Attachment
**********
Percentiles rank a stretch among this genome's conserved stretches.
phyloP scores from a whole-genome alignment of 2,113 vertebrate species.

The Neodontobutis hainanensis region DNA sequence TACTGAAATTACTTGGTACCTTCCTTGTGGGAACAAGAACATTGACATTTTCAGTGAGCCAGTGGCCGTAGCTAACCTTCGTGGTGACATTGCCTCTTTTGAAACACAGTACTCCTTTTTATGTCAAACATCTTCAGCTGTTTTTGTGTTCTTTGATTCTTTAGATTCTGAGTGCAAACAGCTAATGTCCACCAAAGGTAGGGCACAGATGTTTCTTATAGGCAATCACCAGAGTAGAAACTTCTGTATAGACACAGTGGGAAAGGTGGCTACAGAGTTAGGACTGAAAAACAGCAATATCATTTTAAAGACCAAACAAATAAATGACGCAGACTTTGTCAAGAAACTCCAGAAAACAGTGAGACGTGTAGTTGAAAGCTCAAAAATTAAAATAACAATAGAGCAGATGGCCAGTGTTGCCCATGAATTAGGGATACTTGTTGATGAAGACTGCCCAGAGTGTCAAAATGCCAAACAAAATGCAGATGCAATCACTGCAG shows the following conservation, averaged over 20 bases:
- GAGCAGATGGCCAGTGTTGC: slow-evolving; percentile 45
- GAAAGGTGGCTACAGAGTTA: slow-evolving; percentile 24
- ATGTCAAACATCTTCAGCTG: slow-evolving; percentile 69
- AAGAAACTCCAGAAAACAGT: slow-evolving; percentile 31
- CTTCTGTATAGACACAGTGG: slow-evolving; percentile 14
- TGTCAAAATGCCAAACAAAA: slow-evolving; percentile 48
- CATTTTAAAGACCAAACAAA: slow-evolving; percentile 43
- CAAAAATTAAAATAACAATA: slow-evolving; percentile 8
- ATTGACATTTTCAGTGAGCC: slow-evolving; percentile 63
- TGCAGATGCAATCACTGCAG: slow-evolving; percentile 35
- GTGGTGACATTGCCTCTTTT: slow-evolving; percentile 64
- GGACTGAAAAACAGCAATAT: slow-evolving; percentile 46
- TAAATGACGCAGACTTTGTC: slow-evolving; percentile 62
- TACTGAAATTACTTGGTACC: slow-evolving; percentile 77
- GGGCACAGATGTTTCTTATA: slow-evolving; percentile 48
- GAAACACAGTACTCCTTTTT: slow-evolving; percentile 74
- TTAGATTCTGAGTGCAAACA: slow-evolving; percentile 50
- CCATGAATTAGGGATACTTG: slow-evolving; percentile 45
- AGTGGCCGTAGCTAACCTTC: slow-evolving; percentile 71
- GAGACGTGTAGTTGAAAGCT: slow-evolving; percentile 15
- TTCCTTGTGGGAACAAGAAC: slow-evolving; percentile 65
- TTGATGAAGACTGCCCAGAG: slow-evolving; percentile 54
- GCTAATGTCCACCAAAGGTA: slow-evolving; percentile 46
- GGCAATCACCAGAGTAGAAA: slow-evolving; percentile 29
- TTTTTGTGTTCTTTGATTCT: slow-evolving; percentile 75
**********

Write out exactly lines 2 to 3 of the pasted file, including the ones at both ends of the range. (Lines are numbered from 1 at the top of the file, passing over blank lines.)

phyloP scores from a whole-genome alignment of 2,113 vertebrate species.

The Neodontobutis hainanensis region DNA sequence TACTGAAATTACTTGGTACCTTCCTTGTGGGAACAAGAACATTGACATTTTCAGTGAGCCAGTGGCCGTAGCTAACCTTCGTGGTGACATTGCCTCTTTTGAAACACAGTACTCCTTTTTATGTCAAACATCTTCAGCTGTTTTTGTGTTCTTTGATTCTTTAGATTCTGAGTGCAAACAGCTAATGTCCACCAAAGGTAGGGCACAGATGTTTCTTATAGGCAATCACCAGAGTAGAAACTTCTGTATAGACACAGTGGGAAAGGTGGCTACAGAGTTAGGACTGAAAAACAGCAATATCATTTTAAAGACCAAACAAATAAATGACGCAGACTTTGTCAAGAAACTCCAGAAAACAGTGAGACGTGTAGTTGAAAGCTCAAAAATTAAAATAACAATAGAGCAGATGGCCAGTGTTGCCCATGAATTAGGGATACTTGTTGATGAAGACTGCCCAGAGTGTCAAAATGCCAAACAAAATGCAGATGCAATCACTGCAG shows the following conservation, averaged over 20 bases: